It’s umm…it’s been a while. But tonight I’m high on champagne and Janelle Monae and ready to catch up on my updates. So here we goes…

Even though Slam Dance is not as well remembered or regarded as the heavyweights of neo-noir movies (Body Heat, To Live and Die in L.A., maybe even Blade Runner if you want to cast the net that wide), it was one of the most forward thinking (Hulce’s character even foreshadows the rise of the “endless adolescent” that is usually attributed to the dotcom era), and it ends up being one of my favorites. I can get behind noir’s drive to turn despicable characters into anti-heroes, but it’s nice to see one who is actually, well, nice, if a bit screwy.

If Corman’s earlier Poe films had been responses to and attempts to recreate the look of Hammer horror films, then Masque of the Red Death, while still maintaining the opulently decorated and vibrantly colored style of Hammer and the previous Poe Gothics, finds the director turning toward even loftier sources for influence. Here specifically, it’s obvious that Corman had recently watched Ingmar Bergman’s Seventh Seal (which seams to have previously served as the influence for another Corman film, 1957?s The Undead).

Oh Death Spa, what have you done? All those years I spent bad-mouthing slasher films from the 1980s, then you go and immediately make yourself one of my all-time favorite horror films by being one of the most cracked, absurd examples of horror film making one is likely to stumble across. It’s probably because you actually have less to do with the American slasher films that permeated the horror scene during that prolific decade and instead can count yourself the peer of batshit insane Italian horror films from the same decade. You are less Jason Vorhees and Friday the 13th and more Lamberto Bava and Demons.

The special thing about Turkish pulp films is how, even at their most plagiarized, they can serve as an example of just how unique a complete rip-off can be. After all, no one ever mistook Turkish Star Wars for regular Star Wars, or Bedi, the Turkish E.T., for E.T., the American E.T. And the same goes for Seytan, director Metin Erksan’s almost ludicrously faithful remake of The Exorcist.

So is there anything that can redeem this movie? You might think the silliness of the band’s costumes is good for a laugh, but that’s exactly what it’s good for: a laugh A single laugh, and you can get that from a screencap without having endure watching the entire movie. It does offer up a pretty steady parade of attractive groupies willing to doff their tops and writhe around, but you can get just as much and more from movies that aren’t this boring. So no, there’s really not much that can redeem Terror on Tour. It’s best moment is its video box art, so you are better off looking at that and not wasting time with the movie within.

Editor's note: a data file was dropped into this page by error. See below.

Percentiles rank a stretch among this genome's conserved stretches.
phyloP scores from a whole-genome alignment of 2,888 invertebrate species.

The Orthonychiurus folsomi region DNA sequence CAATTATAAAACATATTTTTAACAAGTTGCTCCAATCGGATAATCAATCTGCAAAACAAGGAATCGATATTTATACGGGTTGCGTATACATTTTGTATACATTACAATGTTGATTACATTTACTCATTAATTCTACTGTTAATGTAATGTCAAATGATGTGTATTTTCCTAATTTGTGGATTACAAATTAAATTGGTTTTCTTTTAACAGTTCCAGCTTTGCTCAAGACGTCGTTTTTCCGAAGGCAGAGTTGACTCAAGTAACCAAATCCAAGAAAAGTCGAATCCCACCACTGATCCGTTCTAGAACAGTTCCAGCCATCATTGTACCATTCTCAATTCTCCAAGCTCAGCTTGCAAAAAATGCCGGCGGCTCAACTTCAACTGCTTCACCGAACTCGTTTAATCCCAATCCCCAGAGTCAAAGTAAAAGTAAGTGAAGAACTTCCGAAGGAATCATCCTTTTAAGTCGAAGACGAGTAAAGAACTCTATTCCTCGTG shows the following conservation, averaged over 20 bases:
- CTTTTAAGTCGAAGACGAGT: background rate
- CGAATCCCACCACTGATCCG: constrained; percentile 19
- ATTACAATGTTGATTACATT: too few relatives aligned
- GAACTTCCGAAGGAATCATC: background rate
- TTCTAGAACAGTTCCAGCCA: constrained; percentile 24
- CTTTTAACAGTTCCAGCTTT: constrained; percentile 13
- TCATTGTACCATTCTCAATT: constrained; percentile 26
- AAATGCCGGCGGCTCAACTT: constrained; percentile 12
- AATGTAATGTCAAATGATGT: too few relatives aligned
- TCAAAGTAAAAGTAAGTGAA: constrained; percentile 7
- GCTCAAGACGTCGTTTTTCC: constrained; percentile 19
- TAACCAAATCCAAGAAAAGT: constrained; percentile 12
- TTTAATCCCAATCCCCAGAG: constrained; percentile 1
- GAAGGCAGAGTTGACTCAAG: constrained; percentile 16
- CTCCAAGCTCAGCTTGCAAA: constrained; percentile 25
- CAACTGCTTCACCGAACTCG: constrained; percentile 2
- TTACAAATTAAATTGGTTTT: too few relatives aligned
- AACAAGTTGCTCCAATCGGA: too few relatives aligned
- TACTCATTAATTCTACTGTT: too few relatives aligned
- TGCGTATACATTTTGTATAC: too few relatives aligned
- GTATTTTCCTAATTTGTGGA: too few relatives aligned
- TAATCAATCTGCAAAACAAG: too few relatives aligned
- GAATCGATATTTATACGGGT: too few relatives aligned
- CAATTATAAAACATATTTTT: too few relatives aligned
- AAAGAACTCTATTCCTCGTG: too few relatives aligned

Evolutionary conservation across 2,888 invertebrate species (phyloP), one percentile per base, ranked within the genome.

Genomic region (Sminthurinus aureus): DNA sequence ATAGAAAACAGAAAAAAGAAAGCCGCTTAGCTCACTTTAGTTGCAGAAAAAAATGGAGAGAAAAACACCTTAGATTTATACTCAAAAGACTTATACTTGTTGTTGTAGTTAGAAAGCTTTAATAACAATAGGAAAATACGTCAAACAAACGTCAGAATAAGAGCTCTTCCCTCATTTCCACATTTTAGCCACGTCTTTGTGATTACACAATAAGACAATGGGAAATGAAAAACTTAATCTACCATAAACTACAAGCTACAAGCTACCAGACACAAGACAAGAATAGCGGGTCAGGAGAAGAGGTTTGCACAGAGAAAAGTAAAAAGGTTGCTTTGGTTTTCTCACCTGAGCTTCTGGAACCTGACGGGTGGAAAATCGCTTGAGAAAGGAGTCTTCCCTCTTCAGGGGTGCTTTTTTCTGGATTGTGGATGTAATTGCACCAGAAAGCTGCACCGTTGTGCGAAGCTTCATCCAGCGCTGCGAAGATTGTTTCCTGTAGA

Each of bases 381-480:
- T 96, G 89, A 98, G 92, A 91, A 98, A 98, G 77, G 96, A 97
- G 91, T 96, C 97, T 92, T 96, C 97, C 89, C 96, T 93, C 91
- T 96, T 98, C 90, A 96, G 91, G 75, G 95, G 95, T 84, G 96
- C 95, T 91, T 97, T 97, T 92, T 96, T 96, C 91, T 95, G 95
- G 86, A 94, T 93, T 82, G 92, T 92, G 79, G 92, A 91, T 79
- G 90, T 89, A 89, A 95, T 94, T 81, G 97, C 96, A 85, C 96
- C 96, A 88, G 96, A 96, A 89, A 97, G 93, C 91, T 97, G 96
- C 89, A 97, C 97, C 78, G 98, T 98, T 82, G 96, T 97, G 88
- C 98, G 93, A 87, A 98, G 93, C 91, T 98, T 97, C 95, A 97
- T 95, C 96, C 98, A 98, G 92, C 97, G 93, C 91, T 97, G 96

Esper’s films lack the good-natured, gee-whiz goofiness of films from a director like Ed Wood, Jr. With Wood’s films, whatever incompetence is on display is, in my opinion, more than compensated for by the boundless enthusiasm that obviously infuses them, and by the fact that so much of what is wrong with them translates into joyous entertainment. By contrast, Esper’s films are every bit as technically incompetent, but they are infused with such a meanness, such a twisted sense of misanthropy that they become difficult to celebrate even if we acknowledge the importance of Esper in the history of exploitation film.

I have to wonder if that ending is an indication of just how catastrophic the loss of lucha cinema was to Rogelio Agrasanchez personally — if, for him, the only alternative to a world in which Santo, Blue Demon and Mil Mascaras no longer fought criminals and monsters on the big screen was no world at all? Whatever the case, Santo foiled Agrasanchez’s apocalyptic vision by appearing in several more lackluster features after Misterio, finally retiring with an especially woeful twofer of Florida-shot quickies in 1981. Blue Demon and Mil Mascaras, however, kept the faith and disappeared from the screen for the foreseeable future

I suppose that, as Pauline Kael did with Luc Besson, some could see a movie like Apocalypse Code as the death of Russian cinema. All those serious explorations of the human condition and the human soul, the eternal struggle of the state versus the individual, those slow-moving and contemplative works of art — all that gets swept away like a Czarist’s riches during the Revolution. In it’s place is a movie that is glossy, pretty, dumb, shallow, gratuitous, and sexy and that could have been made just as easily in France, the United States, England, or South Korea. But you know me. I like fun, dumb, sexy action films.